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UW Election Eye 2012

Campaign 2012 through the eyes of UW faculty and students

April 18, 2012 at 2:48 PM

Wenatchee dodges disaster from failed arena project

A tax increase in Central Washington that passed on Tuesday will help the Town Toyota Center in Wenatchee pay off its $42 million debt. If the measure had failed, the arena most likely would have had to close its doors. (Photo by Larry Int-Hout)

In a special election Tuesday, voters in Central Washington approved a tax increase to bail out the Town Toyota Center. Debt on the arena threatened to force Wenatchee into bankruptcy.

WENATCHEE, Wash — Seattleites can probably remember when financing for Safeco Field was a topic of heated debate. A 1995 tax increase to help fund the stadium was narrowly defeated with 49.9% of the vote, and the city was left to ask the Washington State Legislature for help.

To help finance the stadium, Seattle formed a public facilities district with other surrounding cities to convince the state to contribute to the project.

Wenatchee had the same idea when they were looking for funding for an events arena in 2006. They formed the Greater Wenatchee Public Facilities District (PFD) with several surrounding towns and got tax money from the state to finance an arena.

But unlike Safeco, today Wenatchee’s Town Toyota Center is in serious financial trouble — to the tune of $42 million of debt that it appeared impossible to pay off, possibly forcing the city into bankruptcy.

That is until a special election in Chelan and Douglas counties yesterday yielded surprising results.

Voters in nine Central Washington municipalities approved a .1% sales and use tax increase that will help pay off the $42 million debt on the area’s community arena. The measure needed a simple majority to pass, but unofficial results show that it won about 65% of the vote.

“This gives us a revenue source that we can now bond, and with that we should be able to pay back the bond holders,” said Wenatchee Mayor Frank Kuntz. “The building is going to stay open, and that is going to solve the problem.”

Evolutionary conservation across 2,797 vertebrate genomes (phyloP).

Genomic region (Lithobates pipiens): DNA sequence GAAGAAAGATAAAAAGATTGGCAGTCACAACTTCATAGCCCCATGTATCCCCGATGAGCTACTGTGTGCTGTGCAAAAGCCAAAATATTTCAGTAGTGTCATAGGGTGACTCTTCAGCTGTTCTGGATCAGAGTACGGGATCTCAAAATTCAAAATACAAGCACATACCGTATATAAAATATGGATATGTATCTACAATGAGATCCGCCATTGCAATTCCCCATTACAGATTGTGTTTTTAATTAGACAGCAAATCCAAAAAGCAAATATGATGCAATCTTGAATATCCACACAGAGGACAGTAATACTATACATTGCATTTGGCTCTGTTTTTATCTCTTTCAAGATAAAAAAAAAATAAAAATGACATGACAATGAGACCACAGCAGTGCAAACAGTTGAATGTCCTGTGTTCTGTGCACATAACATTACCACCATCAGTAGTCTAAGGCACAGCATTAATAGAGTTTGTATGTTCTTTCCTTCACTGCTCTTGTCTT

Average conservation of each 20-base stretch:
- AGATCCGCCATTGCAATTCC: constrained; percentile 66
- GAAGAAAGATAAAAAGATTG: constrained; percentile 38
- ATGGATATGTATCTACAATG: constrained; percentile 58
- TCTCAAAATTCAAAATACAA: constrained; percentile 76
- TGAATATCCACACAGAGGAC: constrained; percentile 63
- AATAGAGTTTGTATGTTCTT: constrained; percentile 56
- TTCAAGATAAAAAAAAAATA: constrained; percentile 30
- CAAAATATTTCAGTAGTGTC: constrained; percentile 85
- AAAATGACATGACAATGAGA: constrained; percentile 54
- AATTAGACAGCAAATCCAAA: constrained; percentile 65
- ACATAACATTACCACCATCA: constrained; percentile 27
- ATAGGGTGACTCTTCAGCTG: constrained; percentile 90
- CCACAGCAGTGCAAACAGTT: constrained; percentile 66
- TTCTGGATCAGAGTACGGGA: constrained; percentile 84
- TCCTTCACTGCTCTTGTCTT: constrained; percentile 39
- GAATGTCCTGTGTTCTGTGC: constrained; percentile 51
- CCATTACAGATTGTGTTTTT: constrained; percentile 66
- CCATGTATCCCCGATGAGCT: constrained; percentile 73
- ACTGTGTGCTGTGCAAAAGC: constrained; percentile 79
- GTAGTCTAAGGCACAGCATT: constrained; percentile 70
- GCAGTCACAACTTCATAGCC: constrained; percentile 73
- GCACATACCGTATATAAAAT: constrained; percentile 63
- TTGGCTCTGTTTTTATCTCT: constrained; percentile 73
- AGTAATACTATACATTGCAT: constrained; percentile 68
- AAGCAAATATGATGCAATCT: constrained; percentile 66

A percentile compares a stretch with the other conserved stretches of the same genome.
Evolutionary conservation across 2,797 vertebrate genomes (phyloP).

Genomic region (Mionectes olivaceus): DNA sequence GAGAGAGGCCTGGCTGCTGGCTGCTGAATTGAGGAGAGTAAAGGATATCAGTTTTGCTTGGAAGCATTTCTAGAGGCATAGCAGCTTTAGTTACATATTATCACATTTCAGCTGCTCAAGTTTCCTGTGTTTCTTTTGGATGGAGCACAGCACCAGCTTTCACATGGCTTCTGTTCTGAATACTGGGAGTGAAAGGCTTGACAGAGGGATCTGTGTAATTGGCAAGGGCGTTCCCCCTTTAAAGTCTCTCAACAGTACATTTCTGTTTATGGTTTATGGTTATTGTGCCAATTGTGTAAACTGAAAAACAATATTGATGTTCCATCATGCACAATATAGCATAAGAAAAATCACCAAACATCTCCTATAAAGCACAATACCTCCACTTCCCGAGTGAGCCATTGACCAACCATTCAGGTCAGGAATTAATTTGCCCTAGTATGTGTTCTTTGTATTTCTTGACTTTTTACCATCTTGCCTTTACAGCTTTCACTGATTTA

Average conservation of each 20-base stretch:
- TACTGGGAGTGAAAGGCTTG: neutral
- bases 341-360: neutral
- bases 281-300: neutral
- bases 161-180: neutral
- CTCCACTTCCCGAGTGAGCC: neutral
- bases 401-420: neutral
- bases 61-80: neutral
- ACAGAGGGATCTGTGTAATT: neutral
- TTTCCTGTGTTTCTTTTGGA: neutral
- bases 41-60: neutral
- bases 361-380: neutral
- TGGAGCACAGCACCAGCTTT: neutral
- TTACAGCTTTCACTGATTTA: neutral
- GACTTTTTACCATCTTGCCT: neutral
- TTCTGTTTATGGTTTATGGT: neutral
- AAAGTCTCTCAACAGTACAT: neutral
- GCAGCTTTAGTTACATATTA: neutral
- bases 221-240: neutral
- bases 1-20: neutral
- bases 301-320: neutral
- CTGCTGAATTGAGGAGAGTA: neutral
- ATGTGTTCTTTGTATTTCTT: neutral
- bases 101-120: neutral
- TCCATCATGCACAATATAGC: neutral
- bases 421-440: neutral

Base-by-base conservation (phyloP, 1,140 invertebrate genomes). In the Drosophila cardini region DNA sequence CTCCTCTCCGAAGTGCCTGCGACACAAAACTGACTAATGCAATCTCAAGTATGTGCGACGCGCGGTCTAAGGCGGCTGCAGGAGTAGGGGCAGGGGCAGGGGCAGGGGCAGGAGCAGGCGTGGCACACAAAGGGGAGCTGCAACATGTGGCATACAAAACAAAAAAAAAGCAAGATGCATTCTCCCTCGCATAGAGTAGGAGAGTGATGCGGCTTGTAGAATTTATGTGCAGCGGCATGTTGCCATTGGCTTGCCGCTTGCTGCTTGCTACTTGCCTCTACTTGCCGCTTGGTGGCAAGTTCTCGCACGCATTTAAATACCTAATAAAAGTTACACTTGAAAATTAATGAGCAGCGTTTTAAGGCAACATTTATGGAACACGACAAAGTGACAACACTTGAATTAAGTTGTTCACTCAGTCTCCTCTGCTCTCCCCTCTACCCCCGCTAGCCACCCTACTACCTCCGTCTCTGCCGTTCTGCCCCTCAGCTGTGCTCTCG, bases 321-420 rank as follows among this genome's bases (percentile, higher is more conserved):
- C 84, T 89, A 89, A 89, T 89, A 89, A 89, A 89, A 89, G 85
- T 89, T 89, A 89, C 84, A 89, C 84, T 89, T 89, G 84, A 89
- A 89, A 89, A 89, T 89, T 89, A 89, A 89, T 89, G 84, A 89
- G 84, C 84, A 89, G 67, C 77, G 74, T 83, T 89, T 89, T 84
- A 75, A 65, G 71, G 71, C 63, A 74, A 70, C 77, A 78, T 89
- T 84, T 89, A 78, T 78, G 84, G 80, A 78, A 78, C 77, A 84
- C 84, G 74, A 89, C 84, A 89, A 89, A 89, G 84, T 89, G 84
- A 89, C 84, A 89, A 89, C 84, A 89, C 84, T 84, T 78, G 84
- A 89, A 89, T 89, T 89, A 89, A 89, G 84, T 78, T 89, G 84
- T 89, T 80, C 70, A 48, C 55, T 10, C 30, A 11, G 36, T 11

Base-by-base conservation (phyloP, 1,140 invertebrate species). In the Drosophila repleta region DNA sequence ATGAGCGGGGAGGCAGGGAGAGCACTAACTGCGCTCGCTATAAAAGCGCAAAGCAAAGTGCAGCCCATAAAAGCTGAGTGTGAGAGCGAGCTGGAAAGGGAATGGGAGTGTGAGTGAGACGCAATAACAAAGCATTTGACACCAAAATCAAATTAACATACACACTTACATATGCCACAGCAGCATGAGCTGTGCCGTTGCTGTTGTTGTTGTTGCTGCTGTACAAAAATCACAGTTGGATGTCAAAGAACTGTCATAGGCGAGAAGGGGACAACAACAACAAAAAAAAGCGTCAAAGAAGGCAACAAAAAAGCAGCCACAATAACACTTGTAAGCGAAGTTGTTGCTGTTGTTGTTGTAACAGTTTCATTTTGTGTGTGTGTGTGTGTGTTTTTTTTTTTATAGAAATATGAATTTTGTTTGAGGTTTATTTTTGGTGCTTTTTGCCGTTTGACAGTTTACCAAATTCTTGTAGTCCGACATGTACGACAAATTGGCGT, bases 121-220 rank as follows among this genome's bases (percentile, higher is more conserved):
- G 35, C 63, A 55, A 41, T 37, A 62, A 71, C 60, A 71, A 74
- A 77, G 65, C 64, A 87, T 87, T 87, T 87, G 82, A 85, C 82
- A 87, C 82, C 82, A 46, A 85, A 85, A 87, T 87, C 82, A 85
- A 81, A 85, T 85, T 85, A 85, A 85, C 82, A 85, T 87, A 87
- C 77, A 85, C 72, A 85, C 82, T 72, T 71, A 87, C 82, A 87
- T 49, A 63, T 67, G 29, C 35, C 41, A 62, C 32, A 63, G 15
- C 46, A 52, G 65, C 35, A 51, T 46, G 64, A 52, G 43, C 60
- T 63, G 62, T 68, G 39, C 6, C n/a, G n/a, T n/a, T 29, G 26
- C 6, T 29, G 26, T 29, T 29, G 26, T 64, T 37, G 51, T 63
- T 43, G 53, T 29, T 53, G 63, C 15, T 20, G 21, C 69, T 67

Although the Town Toyota Center (previously the Greater Wenatchee Regional Events Center) is located in Wenatchee, people from other cities in the area are subject to the tax increase, too — something that has stirred up its fair share of controversy. Other cities’ financial involvement in this issue stems back to the formation of the Public Facilities District.

“We went to all of the cities and counties and said, ‘If you join the Public Facilities District, the city is going to take responsibility, and we’re going to get the sales tax back,’” Kuntz said. “‘We want you to join so our rebate is bigger. The more people that join, the bigger the rebate.’”

Nine local governments signed on to the project and formed the Greater Wenatchee Regional Events Center Public Facilities District. The governments were promised that they would not be held financially responsible for the arena, and the PFD began to collect a .033% regional sales tax rebate, or about $600,000 per year, from the state. Many cities throughout the state, like Spokane, Vancouver, Pasco and Bellingham, have formed similar public facilities districts to build and maintain a public facility that is located in one city but serves an entire region.

The Greater Wenatchee PFD is made up of Chelan and Douglas counties, and the cities of Wenatchee, East Wenatchee, Chelan, Cashmere, Entiat, Rock Island and Waterville. For government leaders in some of these towns, deciding to join the PFD was not an easy choice.

Officials in some local cities, like Leavenworth, chose not to join the PFD at all, while others, like Chelan, had to be convinced.

“The first vote before city council actually failed,” said Jay Witherbee, KOZI radio host and the former mayor of Chelan. “City council was not in favor of formally joining the PFD. The City of Chelan and our city attorney went outside and had the PFD agreement looked at, and then we were assured that we had no financial exposure whatsoever.”

These questions of financial responsibility — and the surrounding cities’ exposure to a sales tax increase — wouldn’t be an issue today if the Town Toyota Center had performed the way everyone expected.

The root of the problem

The three-and-a-half year old Town Toyota Center in Wenatchee serves as a hub for sports and entertainment in Central Washington. The arena hosts sports like hockey, football and soccer, and it’s brought many concerts and special events, like Disney on Ice and — this reporter’s personal favorite —  the Backstreet Boys “This is Us” tour, to the 32,000-person town.